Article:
Live Blog: Geek Girls in Popular Culture
Hey again! Shubz here and I’m back live blogging at Geek Girls in Popular Culture in room 301/302 with Cecil Castelluci, Sarah Kuhn, Sarah Watson, Stephanie Thorpe, and moderator Javier Grillo-Marxuach!
Why do you think that level of interest in science and mathematical persuits are less desirable in female characters?
Cecil Castellucci (CC): That character is usually designated as a sidekick.
Sarah Kuhn (SK): Is this female protagonist a good role model?
Sarah Watson (SW): I don’t think geekiness and sexiness is separate.
Is the role-model trope restricting characterization?
Stephanie Thorpe (ST): People don’t like feeling stupid in general. When someone comes across as smart, they may put on an air of condescending. We want women to be likeable, adorable, and cute. Smart tends to go with aloof a lot of the time.
Headless Heroine: Has all characteristics that can relate to a wide range of reader.
Nancy Drew as a headless heroine. Many authors have depicted her differently.
Are there any characters that you identify with?
ST: I’m influenced by the X-Files. Dana Scully was that lightening bolt – she’s a skeptic, she’s intelligent, and her scientific background. I want to see more strong characters like her.
SW: I loved the Goonies, Martha Plimpton.
CC: I loved Daria!
Thoughts on editing geek girls
ST: Depends. Sometimes they want more nerdy, sometimes they want less.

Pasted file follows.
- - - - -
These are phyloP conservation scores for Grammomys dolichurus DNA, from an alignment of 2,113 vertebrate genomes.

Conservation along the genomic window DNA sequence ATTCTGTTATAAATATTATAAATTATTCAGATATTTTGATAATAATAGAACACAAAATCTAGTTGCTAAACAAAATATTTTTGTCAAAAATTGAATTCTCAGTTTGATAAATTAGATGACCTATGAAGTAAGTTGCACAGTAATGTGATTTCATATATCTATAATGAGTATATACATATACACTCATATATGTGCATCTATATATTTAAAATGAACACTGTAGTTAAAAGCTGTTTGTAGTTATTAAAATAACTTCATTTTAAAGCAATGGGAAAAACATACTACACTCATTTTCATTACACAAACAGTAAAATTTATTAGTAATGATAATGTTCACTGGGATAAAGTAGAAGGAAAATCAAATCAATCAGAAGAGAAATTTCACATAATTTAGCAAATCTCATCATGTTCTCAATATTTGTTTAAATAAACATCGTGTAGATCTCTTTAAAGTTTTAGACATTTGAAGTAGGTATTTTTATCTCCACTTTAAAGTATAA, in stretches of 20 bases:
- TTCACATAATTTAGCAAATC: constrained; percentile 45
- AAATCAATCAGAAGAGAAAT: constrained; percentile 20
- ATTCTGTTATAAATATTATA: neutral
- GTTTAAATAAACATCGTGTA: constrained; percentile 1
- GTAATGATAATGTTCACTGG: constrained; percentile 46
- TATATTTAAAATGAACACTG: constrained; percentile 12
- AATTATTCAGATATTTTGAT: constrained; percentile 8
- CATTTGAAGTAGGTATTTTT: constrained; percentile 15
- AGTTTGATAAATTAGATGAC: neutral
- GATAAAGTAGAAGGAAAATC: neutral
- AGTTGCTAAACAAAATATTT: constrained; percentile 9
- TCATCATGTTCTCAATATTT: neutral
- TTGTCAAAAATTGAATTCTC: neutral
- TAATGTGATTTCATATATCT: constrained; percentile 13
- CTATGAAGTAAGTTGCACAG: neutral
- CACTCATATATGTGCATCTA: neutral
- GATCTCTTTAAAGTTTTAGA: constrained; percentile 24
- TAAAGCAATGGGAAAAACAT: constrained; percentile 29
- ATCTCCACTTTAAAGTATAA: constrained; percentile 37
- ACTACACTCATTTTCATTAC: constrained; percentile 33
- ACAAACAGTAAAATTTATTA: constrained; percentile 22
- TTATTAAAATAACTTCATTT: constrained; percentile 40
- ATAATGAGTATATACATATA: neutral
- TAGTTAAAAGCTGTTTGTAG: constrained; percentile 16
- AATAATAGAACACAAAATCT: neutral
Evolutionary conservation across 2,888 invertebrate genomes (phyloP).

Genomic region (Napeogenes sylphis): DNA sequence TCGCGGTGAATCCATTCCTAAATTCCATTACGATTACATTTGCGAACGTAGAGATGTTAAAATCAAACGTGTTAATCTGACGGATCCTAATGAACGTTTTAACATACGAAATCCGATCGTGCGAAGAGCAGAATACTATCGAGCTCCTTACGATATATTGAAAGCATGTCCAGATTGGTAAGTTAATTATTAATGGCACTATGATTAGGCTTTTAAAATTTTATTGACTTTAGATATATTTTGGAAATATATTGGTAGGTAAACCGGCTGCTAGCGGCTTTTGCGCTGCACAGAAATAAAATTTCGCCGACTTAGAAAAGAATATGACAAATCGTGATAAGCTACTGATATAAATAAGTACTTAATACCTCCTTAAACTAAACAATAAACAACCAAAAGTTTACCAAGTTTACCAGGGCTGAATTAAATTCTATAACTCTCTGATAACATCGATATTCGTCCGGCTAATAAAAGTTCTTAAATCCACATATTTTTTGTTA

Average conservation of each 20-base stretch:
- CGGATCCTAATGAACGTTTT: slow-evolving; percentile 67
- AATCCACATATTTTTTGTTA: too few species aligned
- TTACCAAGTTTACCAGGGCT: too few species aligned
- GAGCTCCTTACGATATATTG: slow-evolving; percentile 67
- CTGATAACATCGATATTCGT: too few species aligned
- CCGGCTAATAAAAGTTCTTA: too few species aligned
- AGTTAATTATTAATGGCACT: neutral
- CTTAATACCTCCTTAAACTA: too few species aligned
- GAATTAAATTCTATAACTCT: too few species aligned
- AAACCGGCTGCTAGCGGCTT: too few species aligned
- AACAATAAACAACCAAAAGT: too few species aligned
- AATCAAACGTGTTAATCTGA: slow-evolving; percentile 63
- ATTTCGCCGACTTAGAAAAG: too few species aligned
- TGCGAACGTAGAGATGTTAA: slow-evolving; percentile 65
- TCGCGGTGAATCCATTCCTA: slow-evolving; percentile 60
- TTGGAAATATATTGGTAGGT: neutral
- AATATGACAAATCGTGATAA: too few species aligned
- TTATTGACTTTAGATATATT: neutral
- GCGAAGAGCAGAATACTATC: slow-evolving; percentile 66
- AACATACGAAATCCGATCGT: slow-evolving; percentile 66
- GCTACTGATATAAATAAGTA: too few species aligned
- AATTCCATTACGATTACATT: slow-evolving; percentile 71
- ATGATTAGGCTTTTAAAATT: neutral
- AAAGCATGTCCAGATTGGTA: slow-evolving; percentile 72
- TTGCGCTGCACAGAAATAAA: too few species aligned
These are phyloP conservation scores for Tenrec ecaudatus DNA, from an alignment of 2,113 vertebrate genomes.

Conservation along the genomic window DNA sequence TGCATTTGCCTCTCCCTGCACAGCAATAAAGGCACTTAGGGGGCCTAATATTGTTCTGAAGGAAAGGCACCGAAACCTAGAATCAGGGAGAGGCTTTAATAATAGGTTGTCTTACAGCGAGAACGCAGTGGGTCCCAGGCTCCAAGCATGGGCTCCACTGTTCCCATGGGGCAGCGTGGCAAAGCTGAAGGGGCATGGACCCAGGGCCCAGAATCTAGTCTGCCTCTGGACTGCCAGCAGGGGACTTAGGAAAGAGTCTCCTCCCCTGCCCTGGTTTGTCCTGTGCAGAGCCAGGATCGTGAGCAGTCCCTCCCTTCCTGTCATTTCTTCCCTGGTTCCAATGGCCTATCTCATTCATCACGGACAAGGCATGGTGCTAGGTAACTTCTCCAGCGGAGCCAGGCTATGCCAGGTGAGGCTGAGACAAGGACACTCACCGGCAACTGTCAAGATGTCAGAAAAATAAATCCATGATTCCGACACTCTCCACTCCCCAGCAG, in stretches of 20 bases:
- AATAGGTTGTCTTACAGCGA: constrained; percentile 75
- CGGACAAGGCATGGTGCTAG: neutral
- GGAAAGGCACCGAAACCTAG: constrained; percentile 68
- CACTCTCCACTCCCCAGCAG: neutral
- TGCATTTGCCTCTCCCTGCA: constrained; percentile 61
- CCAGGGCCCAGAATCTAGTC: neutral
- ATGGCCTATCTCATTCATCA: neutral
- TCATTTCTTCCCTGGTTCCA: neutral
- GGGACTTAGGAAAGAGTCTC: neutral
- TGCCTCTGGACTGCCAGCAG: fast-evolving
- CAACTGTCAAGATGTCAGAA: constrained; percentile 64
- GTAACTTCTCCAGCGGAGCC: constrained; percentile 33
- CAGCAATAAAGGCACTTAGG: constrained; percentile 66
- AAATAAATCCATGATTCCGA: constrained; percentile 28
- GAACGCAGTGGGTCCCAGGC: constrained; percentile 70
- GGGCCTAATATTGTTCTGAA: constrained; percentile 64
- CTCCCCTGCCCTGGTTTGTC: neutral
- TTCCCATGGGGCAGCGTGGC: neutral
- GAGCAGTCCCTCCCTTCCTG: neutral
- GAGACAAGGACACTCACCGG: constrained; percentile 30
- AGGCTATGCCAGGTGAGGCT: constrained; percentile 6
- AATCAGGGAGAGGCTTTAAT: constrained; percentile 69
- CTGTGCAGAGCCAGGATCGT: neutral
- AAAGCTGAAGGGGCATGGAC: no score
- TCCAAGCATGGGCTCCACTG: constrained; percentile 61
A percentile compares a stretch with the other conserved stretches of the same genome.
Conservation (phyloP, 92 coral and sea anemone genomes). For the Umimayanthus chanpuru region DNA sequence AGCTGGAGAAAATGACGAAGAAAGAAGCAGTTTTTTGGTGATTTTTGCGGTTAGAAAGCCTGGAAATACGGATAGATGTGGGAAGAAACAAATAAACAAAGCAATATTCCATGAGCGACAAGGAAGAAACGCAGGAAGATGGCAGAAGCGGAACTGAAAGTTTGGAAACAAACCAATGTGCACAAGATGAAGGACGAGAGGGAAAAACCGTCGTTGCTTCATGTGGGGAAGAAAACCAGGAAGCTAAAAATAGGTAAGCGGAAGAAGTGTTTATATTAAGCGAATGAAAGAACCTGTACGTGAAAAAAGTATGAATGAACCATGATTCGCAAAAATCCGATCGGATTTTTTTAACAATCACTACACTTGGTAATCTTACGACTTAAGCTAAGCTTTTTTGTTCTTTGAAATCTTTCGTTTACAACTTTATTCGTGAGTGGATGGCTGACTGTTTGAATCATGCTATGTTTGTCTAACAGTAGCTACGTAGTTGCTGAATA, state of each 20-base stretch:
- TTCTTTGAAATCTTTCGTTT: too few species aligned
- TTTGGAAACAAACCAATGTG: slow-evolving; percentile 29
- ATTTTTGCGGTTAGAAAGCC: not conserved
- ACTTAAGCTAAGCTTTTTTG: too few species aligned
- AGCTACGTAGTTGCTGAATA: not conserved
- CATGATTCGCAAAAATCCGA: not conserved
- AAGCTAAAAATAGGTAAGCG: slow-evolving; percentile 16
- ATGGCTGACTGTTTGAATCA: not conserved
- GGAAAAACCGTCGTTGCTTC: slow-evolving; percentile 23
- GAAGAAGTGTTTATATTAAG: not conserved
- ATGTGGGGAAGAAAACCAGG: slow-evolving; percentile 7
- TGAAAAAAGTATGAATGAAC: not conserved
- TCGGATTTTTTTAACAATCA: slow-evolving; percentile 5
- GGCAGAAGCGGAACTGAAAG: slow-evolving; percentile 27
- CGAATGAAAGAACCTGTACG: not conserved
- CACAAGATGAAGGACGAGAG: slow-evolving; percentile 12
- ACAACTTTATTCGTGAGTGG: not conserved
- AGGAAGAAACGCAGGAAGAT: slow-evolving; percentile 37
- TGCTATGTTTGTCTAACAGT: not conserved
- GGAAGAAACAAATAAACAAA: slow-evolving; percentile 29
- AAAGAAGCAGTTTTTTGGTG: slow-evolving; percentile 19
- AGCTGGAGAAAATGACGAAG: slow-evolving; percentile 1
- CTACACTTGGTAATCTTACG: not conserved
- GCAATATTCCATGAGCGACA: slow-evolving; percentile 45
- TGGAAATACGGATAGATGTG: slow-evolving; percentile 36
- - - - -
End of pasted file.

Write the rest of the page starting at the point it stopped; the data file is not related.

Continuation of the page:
SW: I’m more of the middle man.
SK: Not a lot less nerdy notes [in scripts], but I did make notes like, “What does this mean?” Is it a reference?
CC: Made a love story about a Klingon and a Jedi. Writing a geeky character made it easy to have a demand for more geeky media and characters.
ST: She is a strong female lead. She’s not necessarily someone I look up to or want to be like, but I enjoy spending time reading about her.
Star Trek Characters
CC: It’s subjective. Uhura in classic Star Trek, not a nerd. Uhura in the recent film, language nerd.
Love stories with geek girls
CC: Amidala falls apart when love is threatened.
SW: Hermione is intelligent and a fighter despite her obstacles.
Changing genders in iconic characters
ST: (RE: Elementary’s Watson) If they’re doing it to add a romantic element, I’ll be disappointed.
SW: I’ve seen it and it’s fantastic. Lucy Liu brings a nurturing role to Watson.
SK: There’s a new interest piqued when you introduce new elements or changes.
CC: I’m excited!
Any socially unattractive female geek characters?
SW: In TV, everyone’s really attractive. Books offer you to create what they would look like.